It’s hard to imagine an American Thanksgiving table without the ubiquitous orange-crusted custard made from strained, spiced and twice-cooked squash.
Few of our festival foods can claim deeper American roots than pumpkins, which were first cultivated in Central America around 5,500 B.C. and were one of the earliest foods the first European explorers brought back from the New World. The orange gourds’ first mention in Europe dates to 1536, and within a few decades they were grown regularly in England, where they were called “pumpions,” after the French “pompon,” a reference to their rounded form.
Pumpkins, as the Americans grew to call them, quickly became part of England’s highly developed pie-making culture, which had for centuries been producing complex stuffed pastries in sweet and savory varieties. When the Pilgrims sailed for America on the Mayflower in 1620, it’s likely some of them were as familiar with pumpkins as the Wampanoag, who helped them survive their first year at Plymouth Colony, were.
A year later, when the 50 surviving colonists were joined by a group of 90 Wampanoag for a three-day harvest celebration, it’s likely that pumpkin was on the table in some form. As useful as the orange squash were (especially as a way to make bread without much flour), they weren’t always popular. In 1654, Massachusetts ship captain Edward Johnson wrote that as New England prospered, people prepared “apples, pears, and quince tarts instead of their former Pumpkin Pies.”
What were these “former Pumpkin Pies” like? At the time, pumpkin pie existed in many forms, only a few of which would be familiar to us today. A 1653 French cookbook instructed chefs to boil the pumpkin in milk and strain it before putting it in a crust. English writer Hannah Woolley’s 1670 Gentlewoman’s Companion advocated a pie filled with alternating layers of pumpkin and apple, spiced rosemary, sweet marjoram and handful of thyme.
Sometimes a crust was unnecessary; an early New England recipe involved filling a hollowed-out pumpkin with spiced, sweetened milk and cooking it directly in a fire (an English version of the same preparation had the pumpkin stuffed with sliced apples).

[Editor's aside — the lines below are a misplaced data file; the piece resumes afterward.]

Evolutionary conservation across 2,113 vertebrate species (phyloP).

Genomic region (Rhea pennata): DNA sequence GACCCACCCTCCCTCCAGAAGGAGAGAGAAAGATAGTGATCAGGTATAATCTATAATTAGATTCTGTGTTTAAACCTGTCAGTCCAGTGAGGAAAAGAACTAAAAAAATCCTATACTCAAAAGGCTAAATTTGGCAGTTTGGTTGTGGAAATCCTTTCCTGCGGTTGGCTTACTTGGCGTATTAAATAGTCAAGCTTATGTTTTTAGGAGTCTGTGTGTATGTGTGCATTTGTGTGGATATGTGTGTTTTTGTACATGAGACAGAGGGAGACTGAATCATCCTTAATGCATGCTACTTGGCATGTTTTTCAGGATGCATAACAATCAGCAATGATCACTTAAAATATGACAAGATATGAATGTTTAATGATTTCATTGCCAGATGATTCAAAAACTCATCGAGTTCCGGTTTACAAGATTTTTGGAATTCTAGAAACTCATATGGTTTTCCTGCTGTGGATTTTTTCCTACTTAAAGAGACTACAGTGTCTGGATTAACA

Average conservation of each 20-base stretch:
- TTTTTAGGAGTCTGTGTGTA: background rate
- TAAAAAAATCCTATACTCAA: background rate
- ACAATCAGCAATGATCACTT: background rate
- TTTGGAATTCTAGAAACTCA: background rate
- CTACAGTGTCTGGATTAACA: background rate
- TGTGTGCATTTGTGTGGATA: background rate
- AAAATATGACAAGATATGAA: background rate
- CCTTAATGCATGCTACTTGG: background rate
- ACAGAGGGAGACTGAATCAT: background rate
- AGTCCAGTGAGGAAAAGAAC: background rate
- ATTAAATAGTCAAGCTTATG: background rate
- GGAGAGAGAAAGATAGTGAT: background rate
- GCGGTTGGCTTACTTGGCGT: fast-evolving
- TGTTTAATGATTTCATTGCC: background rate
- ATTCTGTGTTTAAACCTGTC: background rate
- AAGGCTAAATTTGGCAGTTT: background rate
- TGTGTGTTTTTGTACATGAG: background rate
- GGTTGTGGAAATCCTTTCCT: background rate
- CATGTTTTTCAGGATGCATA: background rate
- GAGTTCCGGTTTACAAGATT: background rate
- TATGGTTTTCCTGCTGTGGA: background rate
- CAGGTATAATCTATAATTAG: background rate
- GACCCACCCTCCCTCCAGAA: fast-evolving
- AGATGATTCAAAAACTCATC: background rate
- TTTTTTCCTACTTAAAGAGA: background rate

By the early 18th century pumpkin pie had earned a place at the table, as Thanksgiving became an important New England regional holiday. In 1705 the Connecticut town of Colchester famously postponed its Thanksgiving for a week because there wasn’t enough molasses available to make pumpkin pie. Amelia Simmons’ pioneering 1796 American Cookery contained a pair of pumpkin pie recipes, one of which similar to today’s custard version.
It wasn’t until the mid-19th century, though, that pumpkin pie rose to political significance in the United States as it was injected into the country’s tumultuous debate over slavery. Many of the staunchest abolitionists were from New England, and their favorite dessert soon found mention in novels, poems and broadsides. Sarah Josepha Hale, an abolitionist who worked for decades to have Thanksgiving proclaimed a national holiday, featured the pie in her 1827 anti-slavery novel Northwood, describing a Thanksgiving table laden with desserts of every name and description—“yet the pumpkin pie occupied the most distinguished niche.”
In 1842 another abolitionist, Lydia Maria Child, wrote her famous poem about a New England Thanksgiving that began, “Over the river, and through the wood” and ended with a shout, “Hurra for the pumpkin pie!”
It’s no wonder that, when Abraham Lincoln made Thanksgiving a national holiday in 1863, observers in the Confederacy saw it as a move to impose Yankee traditions on the South.